Home News Nicola Sturgeon humiliated: Scotland to lift Omicron restrictions after business fury

Nicola Sturgeon humiliated: Scotland to lift Omicron restrictions after business fury

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The news comes as mounting pressure on the First Minister by Scottish businesses, combined with improving numbers of COVID cases has left Ms Sturgeon red-faced. Much of the pressure came from the hospitality sector in Scotland that has seen finances plummet following the introduction of restrictions before Christmas.

The Scottish government’s “ridiculous” bans on alcohol sales by bars and hotels have shown they “just have no understanding of the way hospitality works”, claimed hotel owner Stephen Montgomery, whose hotel in southwest Scotland has been badly hit by the pandemic.

He added: “They have listened to us, but they haven’t implemented anything we say.”

Such frustration, widely shared among businesses in Scotland’s travel, hospitality and retail sectors, stems in large part from the more cautious approach Ms Sturgeon has taken to easing lockdown over the past year compared with that of the UK government for England.

The changes will take effect from Monday 24 January after a “significant fall” in new case numbers.

Rival political parties also put pressure on the First Minister.

The Scottish Conservatives have demanded a quicker exit from lockdown and accused the SNP of keeping Scotland “stuck in the slow lane”.

However, Scots are still being asked to work from home and to take lateral flow tests before meeting others.

The First Minister told MSPs that Scotland had “turned the corner on the Omicron wave”.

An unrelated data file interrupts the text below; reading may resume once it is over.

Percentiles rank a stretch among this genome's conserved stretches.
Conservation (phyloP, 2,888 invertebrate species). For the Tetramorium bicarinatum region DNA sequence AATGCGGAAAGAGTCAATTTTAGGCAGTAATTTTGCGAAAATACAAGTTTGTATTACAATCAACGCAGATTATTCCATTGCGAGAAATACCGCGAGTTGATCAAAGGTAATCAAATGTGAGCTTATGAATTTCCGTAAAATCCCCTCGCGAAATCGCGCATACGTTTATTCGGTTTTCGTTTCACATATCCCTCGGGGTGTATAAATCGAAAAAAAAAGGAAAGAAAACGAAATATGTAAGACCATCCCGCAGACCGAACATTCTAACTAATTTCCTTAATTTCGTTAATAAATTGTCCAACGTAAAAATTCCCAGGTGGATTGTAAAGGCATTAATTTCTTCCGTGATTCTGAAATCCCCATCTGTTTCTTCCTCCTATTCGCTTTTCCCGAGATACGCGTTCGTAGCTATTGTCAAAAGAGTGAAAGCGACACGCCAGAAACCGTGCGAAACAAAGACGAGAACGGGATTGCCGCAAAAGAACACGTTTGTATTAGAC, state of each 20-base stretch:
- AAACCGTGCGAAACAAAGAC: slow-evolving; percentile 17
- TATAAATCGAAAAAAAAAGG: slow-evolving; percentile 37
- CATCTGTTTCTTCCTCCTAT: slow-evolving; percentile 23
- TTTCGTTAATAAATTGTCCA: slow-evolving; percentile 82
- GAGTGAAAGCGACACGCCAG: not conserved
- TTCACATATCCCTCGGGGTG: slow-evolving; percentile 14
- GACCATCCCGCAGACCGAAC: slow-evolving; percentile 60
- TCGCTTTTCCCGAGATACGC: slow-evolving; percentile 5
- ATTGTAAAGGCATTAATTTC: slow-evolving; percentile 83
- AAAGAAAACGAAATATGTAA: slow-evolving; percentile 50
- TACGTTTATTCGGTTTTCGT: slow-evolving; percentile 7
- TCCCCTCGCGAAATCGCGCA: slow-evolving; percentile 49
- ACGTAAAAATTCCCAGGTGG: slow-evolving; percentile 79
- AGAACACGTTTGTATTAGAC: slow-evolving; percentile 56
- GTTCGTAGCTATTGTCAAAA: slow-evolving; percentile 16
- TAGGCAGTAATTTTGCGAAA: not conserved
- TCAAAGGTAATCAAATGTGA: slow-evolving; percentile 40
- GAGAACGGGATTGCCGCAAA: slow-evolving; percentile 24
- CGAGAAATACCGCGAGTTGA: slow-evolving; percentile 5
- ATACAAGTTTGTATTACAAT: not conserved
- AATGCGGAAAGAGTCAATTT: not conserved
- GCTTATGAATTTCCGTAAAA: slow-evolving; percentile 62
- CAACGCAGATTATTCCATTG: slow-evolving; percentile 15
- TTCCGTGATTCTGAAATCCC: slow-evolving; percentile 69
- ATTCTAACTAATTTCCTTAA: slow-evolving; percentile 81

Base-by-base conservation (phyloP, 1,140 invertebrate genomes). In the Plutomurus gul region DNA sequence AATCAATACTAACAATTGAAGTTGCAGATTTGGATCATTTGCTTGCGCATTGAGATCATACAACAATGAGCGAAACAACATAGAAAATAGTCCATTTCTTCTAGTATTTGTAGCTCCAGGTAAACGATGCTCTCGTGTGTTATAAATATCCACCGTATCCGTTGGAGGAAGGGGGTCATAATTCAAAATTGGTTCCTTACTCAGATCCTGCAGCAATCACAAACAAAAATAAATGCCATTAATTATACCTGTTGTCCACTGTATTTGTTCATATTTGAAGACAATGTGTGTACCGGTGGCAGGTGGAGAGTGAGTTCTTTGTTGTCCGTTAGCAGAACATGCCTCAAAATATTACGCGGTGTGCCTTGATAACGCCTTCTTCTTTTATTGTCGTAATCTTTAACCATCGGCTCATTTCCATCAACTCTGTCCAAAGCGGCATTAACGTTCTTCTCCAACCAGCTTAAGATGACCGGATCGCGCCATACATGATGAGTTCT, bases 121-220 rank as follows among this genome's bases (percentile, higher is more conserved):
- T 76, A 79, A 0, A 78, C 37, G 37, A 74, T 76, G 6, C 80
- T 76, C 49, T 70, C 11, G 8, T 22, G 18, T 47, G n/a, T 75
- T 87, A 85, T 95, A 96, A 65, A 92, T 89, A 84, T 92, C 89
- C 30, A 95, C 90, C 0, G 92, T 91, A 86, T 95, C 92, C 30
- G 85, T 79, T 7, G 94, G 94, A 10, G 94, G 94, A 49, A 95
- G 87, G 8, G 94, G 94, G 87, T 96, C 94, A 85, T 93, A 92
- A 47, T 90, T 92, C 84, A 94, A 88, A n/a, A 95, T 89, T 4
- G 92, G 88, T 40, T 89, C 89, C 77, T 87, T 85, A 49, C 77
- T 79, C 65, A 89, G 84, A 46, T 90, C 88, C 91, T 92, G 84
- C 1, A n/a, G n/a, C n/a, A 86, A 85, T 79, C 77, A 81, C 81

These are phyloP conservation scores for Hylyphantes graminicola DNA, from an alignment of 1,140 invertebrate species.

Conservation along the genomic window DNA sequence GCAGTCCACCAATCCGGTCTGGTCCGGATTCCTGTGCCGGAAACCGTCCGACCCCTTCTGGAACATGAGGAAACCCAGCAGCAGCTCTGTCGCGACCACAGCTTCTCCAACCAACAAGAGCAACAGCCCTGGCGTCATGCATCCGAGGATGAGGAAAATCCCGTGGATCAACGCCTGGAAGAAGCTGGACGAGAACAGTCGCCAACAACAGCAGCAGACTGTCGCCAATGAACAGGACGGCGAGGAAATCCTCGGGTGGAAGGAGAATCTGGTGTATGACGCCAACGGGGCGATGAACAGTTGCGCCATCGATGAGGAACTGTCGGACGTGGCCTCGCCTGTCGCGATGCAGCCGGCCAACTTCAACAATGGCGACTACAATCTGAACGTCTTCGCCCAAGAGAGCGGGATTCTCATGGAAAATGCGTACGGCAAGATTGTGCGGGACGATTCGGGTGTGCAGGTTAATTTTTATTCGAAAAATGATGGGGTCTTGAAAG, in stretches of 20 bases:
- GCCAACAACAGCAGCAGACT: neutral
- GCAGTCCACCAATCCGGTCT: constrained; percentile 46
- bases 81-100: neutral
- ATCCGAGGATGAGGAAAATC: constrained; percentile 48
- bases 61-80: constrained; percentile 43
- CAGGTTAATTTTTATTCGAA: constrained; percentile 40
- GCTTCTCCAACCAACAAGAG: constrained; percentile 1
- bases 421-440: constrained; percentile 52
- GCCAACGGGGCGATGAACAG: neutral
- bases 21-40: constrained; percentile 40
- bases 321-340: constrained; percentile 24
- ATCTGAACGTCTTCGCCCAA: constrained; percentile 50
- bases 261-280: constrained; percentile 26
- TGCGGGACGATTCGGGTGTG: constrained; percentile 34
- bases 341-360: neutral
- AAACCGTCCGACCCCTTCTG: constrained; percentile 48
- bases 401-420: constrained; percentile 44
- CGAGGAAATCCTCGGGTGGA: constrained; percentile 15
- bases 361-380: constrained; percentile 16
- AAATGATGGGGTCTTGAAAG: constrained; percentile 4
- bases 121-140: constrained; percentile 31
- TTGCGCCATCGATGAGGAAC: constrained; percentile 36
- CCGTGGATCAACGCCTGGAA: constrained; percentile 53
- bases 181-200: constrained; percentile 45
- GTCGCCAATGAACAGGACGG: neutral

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Guidance advising adults against meeting up with more than three households at a time will also be scrapped, along with curbs on indoor contact sports.

And ministers have decided against extending the vaccine passport scheme to more hospitality settings “at this stage”.

Ms Sturgeon said that while Omicron is still infecting “large numbers of people”, there had been a significant fall in the number of new infections over the past two weeks.

A total of 20,268 positive cases have been reported over the past three days, compared to 36,526 over the same three days last week.

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The percentage of tests coming back positive has dropped from almost 30 percent in early January to under 20 percent now.

It is now thought that the Omicron wave peaked in the first week of January, and the number of people being admitted to hospital with the virus is also falling.

From next Monday, the limits on attendance at indoor public events, the requirement for 1m physical distancing and table service in hospitality venues, and the requirement for nightclubs to close will also be removed.

However longer-running measures such as the use of face coverings on public transport and indoor public places will continue, while Ms Sturgeon said people were advised to continue to keep gatherings “small” to reduce the risk of infection.

People should also continue to work from home wherever possible for now, but Ms Sturgeon said talks would be held with businesses about “a return to a more hybrid approach from the start of February”.

The first minister said that Scotland was “once again entering a calmer phase of the pandemic”, but warned there was still “significant pressure” on health services.

She said: “Although we can be increasingly optimistic at this stage, we must all still play our part in helping further slow the spread of the virus.”

The changes were broadly welcomed by business groups, with CBI Scotland saying the easing of rules for hospitality was “a huge relief to firms desperate to start trading their way to recovery after a difficult festive period”.

The Scottish Chambers of Commerce echoed this, and welcomed the decision not to extend vaccine passports to more venues – while calling on ministers to “remove the shackles from offices as urgently as possible”.

And the Federation of Small Businesses said withdrawing restrictions “doesn’t mean that local economies will necessarily bounce back”, calling for the government to “work hard to build business and consumer confidence”.



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